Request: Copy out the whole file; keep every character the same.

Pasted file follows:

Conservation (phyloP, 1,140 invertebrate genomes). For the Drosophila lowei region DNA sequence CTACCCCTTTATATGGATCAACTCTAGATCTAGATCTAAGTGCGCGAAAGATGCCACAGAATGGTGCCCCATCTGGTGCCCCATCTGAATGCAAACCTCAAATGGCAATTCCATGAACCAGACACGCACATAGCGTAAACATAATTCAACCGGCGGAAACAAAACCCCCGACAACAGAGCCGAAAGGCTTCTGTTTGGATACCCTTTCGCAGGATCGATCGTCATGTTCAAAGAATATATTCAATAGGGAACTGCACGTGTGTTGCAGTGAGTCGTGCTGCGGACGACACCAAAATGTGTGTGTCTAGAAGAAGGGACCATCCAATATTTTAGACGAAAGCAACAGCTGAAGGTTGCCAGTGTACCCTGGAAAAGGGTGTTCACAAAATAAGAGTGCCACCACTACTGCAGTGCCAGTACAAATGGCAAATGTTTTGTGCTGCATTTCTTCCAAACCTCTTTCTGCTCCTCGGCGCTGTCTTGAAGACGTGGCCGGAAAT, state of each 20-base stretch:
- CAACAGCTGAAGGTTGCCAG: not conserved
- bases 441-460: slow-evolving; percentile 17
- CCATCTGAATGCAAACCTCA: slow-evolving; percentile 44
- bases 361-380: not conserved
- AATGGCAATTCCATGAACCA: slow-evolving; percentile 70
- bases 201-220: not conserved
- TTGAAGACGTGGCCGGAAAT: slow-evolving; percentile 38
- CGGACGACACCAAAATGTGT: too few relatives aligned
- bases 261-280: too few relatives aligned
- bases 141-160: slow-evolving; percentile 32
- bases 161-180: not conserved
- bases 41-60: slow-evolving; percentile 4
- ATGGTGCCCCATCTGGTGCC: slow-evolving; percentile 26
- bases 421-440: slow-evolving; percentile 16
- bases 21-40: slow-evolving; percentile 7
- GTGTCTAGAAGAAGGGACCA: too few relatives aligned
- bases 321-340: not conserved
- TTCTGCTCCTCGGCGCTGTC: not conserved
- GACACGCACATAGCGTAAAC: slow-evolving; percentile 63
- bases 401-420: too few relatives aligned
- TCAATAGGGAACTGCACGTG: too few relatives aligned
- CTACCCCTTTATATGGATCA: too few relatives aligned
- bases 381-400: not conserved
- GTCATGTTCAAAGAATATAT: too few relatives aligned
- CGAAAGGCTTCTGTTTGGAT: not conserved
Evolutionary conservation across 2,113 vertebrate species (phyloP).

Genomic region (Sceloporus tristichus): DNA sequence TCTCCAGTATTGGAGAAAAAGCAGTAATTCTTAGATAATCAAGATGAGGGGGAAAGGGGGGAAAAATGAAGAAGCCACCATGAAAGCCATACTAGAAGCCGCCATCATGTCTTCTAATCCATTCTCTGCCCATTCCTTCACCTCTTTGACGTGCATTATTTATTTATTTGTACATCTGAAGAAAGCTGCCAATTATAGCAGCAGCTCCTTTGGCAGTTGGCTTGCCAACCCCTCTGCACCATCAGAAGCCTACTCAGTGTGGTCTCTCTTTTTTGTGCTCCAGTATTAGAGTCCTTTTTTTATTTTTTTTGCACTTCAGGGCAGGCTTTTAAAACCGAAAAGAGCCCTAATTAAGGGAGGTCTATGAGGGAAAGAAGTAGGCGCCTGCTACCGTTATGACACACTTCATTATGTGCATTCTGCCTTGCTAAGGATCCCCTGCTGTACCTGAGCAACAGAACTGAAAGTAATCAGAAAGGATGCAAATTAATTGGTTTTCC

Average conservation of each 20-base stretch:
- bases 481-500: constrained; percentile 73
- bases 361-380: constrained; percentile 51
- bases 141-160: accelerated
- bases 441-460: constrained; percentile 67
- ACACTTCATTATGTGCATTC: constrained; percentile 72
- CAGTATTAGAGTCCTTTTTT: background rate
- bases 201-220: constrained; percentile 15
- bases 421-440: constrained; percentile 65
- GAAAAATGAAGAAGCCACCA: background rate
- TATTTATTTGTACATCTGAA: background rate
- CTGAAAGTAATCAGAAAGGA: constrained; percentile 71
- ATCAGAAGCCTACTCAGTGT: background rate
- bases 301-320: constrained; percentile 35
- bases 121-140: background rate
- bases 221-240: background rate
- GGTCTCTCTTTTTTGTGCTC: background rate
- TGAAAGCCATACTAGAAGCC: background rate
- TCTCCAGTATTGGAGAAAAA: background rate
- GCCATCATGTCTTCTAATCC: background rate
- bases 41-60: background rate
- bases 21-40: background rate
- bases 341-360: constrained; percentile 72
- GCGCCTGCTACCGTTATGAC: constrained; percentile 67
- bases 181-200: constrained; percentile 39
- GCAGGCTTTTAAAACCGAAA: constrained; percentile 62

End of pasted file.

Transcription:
Conservation (phyloP, 1,140 invertebrate genomes). For the Drosophila lowei region DNA sequence CTACCCCTTTATATGGATCAACTCTAGATCTAGATCTAAGTGCGCGAAAGATGCCACAGAATGGTGCCCCATCTGGTGCCCCATCTGAATGCAAACCTCAAATGGCAATTCCATGAACCAGACACGCACATAGCGTAAACATAATTCAACCGGCGGAAACAAAACCCCCGACAACAGAGCCGAAAGGCTTCTGTTTGGATACCCTTTCGCAGGATCGATCGTCATGTTCAAAGAATATATTCAATAGGGAACTGCACGTGTGTTGCAGTGAGTCGTGCTGCGGACGACACCAAAATGTGTGTGTCTAGAAGAAGGGACCATCCAATATTTTAGACGAAAGCAACAGCTGAAGGTTGCCAGTGTACCCTGGAAAAGGGTGTTCACAAAATAAGAGTGCCACCACTACTGCAGTGCCAGTACAAATGGCAAATGTTTTGTGCTGCATTTCTTCCAAACCTCTTTCTGCTCCTCGGCGCTGTCTTGAAGACGTGGCCGGAAAT, state of each 20-base stretch:
- CAACAGCTGAAGGTTGCCAG: not conserved
- bases 441-460: slow-evolving; percentile 17
- CCATCTGAATGCAAACCTCA: slow-evolving; percentile 44
- bases 361-380: not conserved
- AATGGCAATTCCATGAACCA: slow-evolving; percentile 70
- bases 201-220: not conserved
- TTGAAGACGTGGCCGGAAAT: slow-evolving; percentile 38
- CGGACGACACCAAAATGTGT: too few relatives aligned
- bases 261-280: too few relatives aligned
- bases 141-160: slow-evolving; percentile 32
- bases 161-180: not conserved
- bases 41-60: slow-evolving; percentile 4
- ATGGTGCCCCATCTGGTGCC: slow-evolving; percentile 26
- bases 421-440: slow-evolving; percentile 16
- bases 21-40: slow-evolving; percentile 7
- GTGTCTAGAAGAAGGGACCA: too few relatives aligned
- bases 321-340: not conserved
- TTCTGCTCCTCGGCGCTGTC: not conserved
- GACACGCACATAGCGTAAAC: slow-evolving; percentile 63
- bases 401-420: too few relatives aligned
- TCAATAGGGAACTGCACGTG: too few relatives aligned
- CTACCCCTTTATATGGATCA: too few relatives aligned
- bases 381-400: not conserved
- GTCATGTTCAAAGAATATAT: too few relatives aligned
- CGAAAGGCTTCTGTTTGGAT: not conserved
Evolutionary conservation across 2,113 vertebrate species (phyloP).

Genomic region (Sceloporus tristichus): DNA sequence TCTCCAGTATTGGAGAAAAAGCAGTAATTCTTAGATAATCAAGATGAGGGGGAAAGGGGGGAAAAATGAAGAAGCCACCATGAAAGCCATACTAGAAGCCGCCATCATGTCTTCTAATCCATTCTCTGCCCATTCCTTCACCTCTTTGACGTGCATTATTTATTTATTTGTACATCTGAAGAAAGCTGCCAATTATAGCAGCAGCTCCTTTGGCAGTTGGCTTGCCAACCCCTCTGCACCATCAGAAGCCTACTCAGTGTGGTCTCTCTTTTTTGTGCTCCAGTATTAGAGTCCTTTTTTTATTTTTTTTGCACTTCAGGGCAGGCTTTTAAAACCGAAAAGAGCCCTAATTAAGGGAGGTCTATGAGGGAAAGAAGTAGGCGCCTGCTACCGTTATGACACACTTCATTATGTGCATTCTGCCTTGCTAAGGATCCCCTGCTGTACCTGAGCAACAGAACTGAAAGTAATCAGAAAGGATGCAAATTAATTGGTTTTCC

Average conservation of each 20-base stretch:
- bases 481-500: constrained; percentile 73
- bases 361-380: constrained; percentile 51
- bases 141-160: accelerated
- bases 441-460: constrained; percentile 67
- ACACTTCATTATGTGCATTC: constrained; percentile 72
- CAGTATTAGAGTCCTTTTTT: background rate
- bases 201-220: constrained; percentile 15
- bases 421-440: constrained; percentile 65
- GAAAAATGAAGAAGCCACCA: background rate
- TATTTATTTGTACATCTGAA: background rate
- CTGAAAGTAATCAGAAAGGA: constrained; percentile 71
- ATCAGAAGCCTACTCAGTGT: background rate
- bases 301-320: constrained; percentile 35
- bases 121-140: background rate
- bases 221-240: background rate
- GGTCTCTCTTTTTTGTGCTC: background rate
- TGAAAGCCATACTAGAAGCC: background rate
- TCTCCAGTATTGGAGAAAAA: background rate
- GCCATCATGTCTTCTAATCC: background rate
- bases 41-60: background rate
- bases 21-40: background rate
- bases 341-360: constrained; percentile 72
- GCGCCTGCTACCGTTATGAC: constrained; percentile 67
- bases 181-200: constrained; percentile 39
- GCAGGCTTTTAAAACCGAAA: constrained; percentile 62